John Bishop, managing director of social enterprise Evolve writes about being a social – and systems – entrepreneur. He also shares how social investment helped to scale up Evolve’s activities and the value of a mentor who helped him stay focused on the mission.
Social enterprise is more than a legal structure of type of business. Social enterprise is how you choose to contribute to society during your working life. Some people have to work to earn enough money to pay the rent whilst others need to make enough money to buy a new yacht. Either way, people make choices about where their income comes from and these decisions are harder for some than others.
The role of careers education to teach young people about this type of decision-making should not be undervalued. When we eventually look beyond exam grades and focus more on our educational system or more robust outcomes such as wellbeing and life satisfaction, we may see the long awaited arrival of social enterprise to the mainstream business world.
I was fortunate to not have to make that difficult financial decision about salary versus societal contribution. My social enterprise evolved from part time work I used to do in schools to fund my time spent at university. Although this was the era before student loans, I still had accommodation and a social life to pay for. But I was able to earn some pocket money whilst helping children within the local community.
What Evolve does
John Bishop speaking about Evolve
Evolve is a multi-award winning social enterprise that recruits, trains and develops its Health Mentor workforce to enable all children to achieve their potential. This is done through a range of innovative programmes that help children succeed by improving their physical, emotional, cognitive health and wellbeing within school settings.
This leads to short-term benefits for headteachers in terms of improved attendance, learning behaviours and academic results. However, the programme also delivers longer term benefits to other stakeholders such as the NHS, Ministry of Justice and Department for Work and Pensions who all benefit from a healthy, reflective and purposeful population.
We’re also currently working with partners in the USA and Australia who share Evolve’s mission to help give children the best possible start in life.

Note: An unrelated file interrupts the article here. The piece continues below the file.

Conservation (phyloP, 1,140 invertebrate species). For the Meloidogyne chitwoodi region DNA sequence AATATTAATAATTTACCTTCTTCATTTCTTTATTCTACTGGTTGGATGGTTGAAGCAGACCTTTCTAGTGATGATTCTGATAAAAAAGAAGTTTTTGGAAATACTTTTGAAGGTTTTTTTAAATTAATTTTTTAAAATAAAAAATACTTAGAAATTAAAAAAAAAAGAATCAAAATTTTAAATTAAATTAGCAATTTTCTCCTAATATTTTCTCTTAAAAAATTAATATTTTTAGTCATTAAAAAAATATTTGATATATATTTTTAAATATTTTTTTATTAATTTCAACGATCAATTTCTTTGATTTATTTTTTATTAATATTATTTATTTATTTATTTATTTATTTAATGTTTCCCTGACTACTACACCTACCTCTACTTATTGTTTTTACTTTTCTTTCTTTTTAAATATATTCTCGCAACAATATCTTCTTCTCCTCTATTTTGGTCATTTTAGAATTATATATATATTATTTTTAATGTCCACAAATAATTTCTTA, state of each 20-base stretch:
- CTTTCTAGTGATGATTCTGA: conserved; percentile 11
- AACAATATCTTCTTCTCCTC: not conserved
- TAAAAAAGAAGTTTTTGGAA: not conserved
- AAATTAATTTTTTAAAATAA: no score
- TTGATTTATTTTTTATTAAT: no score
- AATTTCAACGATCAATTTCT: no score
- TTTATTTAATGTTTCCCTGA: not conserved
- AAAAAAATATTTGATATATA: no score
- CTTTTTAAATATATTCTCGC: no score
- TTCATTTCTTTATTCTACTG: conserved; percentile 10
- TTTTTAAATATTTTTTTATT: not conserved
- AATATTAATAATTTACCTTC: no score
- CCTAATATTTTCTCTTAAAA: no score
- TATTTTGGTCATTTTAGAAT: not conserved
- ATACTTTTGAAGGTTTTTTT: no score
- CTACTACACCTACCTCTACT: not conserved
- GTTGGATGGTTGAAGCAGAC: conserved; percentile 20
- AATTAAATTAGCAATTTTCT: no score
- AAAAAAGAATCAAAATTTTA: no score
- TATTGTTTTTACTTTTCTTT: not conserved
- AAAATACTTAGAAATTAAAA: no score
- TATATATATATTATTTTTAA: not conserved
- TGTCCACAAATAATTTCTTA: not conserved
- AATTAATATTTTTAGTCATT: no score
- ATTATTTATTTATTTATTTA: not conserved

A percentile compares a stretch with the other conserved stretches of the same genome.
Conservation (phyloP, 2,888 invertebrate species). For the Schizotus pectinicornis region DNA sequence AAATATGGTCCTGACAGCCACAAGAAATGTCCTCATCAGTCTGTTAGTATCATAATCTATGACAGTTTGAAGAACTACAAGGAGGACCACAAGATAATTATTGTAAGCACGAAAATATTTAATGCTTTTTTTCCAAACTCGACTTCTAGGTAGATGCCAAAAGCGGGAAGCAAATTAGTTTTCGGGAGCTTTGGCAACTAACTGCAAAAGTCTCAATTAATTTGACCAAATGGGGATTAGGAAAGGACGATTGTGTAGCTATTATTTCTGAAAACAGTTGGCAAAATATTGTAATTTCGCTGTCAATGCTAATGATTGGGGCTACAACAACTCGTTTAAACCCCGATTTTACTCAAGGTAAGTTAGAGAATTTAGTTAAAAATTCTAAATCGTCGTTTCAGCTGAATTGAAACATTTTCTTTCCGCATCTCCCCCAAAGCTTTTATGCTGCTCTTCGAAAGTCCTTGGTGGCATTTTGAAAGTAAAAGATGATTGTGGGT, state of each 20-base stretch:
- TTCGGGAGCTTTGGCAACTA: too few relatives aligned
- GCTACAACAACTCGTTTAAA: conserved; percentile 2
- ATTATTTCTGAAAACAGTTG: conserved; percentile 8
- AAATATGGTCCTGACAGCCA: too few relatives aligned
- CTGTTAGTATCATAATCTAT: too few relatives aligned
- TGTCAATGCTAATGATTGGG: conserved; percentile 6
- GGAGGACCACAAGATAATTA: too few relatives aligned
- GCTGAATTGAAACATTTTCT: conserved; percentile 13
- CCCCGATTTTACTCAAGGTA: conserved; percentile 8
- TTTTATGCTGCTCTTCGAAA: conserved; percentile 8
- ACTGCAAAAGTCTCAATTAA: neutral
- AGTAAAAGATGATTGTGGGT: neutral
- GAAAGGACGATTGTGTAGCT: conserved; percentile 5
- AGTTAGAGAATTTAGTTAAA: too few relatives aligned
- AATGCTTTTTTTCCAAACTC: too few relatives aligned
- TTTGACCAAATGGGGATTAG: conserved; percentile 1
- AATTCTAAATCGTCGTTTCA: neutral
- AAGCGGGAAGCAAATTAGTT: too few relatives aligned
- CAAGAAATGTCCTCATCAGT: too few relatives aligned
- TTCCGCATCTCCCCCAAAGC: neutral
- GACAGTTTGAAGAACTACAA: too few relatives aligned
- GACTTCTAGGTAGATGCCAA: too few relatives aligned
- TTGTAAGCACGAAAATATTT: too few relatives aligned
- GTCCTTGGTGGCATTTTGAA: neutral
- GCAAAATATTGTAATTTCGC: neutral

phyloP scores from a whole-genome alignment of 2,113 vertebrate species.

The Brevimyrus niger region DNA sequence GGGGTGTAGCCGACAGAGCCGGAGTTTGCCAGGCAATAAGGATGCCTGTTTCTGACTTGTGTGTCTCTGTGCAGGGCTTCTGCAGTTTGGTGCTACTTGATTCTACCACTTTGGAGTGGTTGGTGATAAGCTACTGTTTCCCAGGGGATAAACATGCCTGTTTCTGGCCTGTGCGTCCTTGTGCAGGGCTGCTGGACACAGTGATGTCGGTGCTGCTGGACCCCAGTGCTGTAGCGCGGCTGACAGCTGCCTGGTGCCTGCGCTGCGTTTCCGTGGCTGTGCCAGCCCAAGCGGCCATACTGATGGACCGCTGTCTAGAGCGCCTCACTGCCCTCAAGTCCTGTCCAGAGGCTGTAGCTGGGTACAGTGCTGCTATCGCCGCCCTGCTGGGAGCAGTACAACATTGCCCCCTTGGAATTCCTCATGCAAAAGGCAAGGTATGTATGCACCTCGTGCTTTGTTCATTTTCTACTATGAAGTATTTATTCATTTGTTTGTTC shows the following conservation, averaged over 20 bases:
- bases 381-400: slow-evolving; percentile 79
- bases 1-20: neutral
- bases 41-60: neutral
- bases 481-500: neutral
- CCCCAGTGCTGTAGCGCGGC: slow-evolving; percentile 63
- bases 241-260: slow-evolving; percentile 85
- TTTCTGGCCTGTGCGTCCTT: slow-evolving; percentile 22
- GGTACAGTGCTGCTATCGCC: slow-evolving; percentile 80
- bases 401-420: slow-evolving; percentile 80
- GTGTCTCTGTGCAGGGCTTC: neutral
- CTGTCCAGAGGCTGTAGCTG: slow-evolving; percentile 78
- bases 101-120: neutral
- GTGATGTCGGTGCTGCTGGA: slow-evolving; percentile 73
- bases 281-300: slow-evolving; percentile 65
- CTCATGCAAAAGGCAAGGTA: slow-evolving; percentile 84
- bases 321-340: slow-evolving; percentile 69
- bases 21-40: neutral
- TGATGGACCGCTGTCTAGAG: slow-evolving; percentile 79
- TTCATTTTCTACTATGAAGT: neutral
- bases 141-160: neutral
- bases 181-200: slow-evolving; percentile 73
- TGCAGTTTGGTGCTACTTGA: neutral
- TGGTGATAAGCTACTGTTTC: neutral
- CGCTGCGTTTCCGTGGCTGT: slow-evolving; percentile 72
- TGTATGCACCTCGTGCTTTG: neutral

Being sustainable and social investment as a way to scale up
Theory of change, impact investment and social return on investment (SROI) were all concepts that were alien to Evolve when it became an early adopter of social enterprise status. Its roots were that of a traditional business where it had to have a strong value proposition that was commercially attractive to clients and was able to deliver exceptional service to ensure revenue growth and new client acquisition.
Evolve has never relied on grant funding or external investment to deliver its mission. And this sustainability has meant that it has been able to remain focussed on its core objectives whilst many other charities and social enterprises have had to pivot to remain relevant and current with fluid funding priorities and short investment cycles.
However, we realised that the scaling challenge Evolve faced in order to improve the lives of thousands more UK children was similar to that of other social enterprises.
Evolve doesn’t receive the full value for its work or the impact that it is able to demonstrate. This led to us developing a new model for commissioning our services called a “Full Value Contract”. It involves multiple stakeholders sharing the investment cost whilst still achieving the full range of outcomes that we would ordinarily have paid significantly more for on an independent basis.
This model is of interest to social investors who are prepared to de-risk the initial investment by commissioners before seeing generous returns on their investment when pre-agreed outcomes have been delivered.
The value of having a mentor
Being a social entrepreneur is a challenging pursuit and one that does not lend itself to everyone’s circumstance and philosophical persuasion. Being a systems entrepreneur (where the mission is about creating change on a systemic scale) is an even more consuming way of trading one’s working hours for a sense of purpose and achievement.
The role requires tremendous levels of resilience and there are many times when you consider throwing the towel in for the easy life of a big salary and bonus scheme, unlimited expense account and first class travel.
It is at times like this when a mentor can be your salvation and I have been fortunate enough to receive support through the GET INFORMED mentoring scheme where I was introduced to Danielle Lovell-Jones from Altruist Partners. As my mentor, Danielle provided a unique perspective that allowed me to reflect on my own beliefs and thought processes. She has also been instrumental in Evolve’s recent developments.
I would like to thank my mentor and GET INFORMED for their support through the mentoring scheme. And I would recommend that any social or systems entrepreneur should consider something similar if any of the tribulations of my journey resonates with them.
Find out how you could GET INFORMED and get a mentor
GET INFORMED – Social Investment for Boards offers free practical support and guidance – including mentoring – to help social enterprise and charity board members understand the opportunities and risks of social investment.
If you think you could do with a free mentor to help you understand how social investment could help your social enterprise be more sustainable or scale up, complete your mentee profile. This will help GET INFORMED find you a suitable mentor.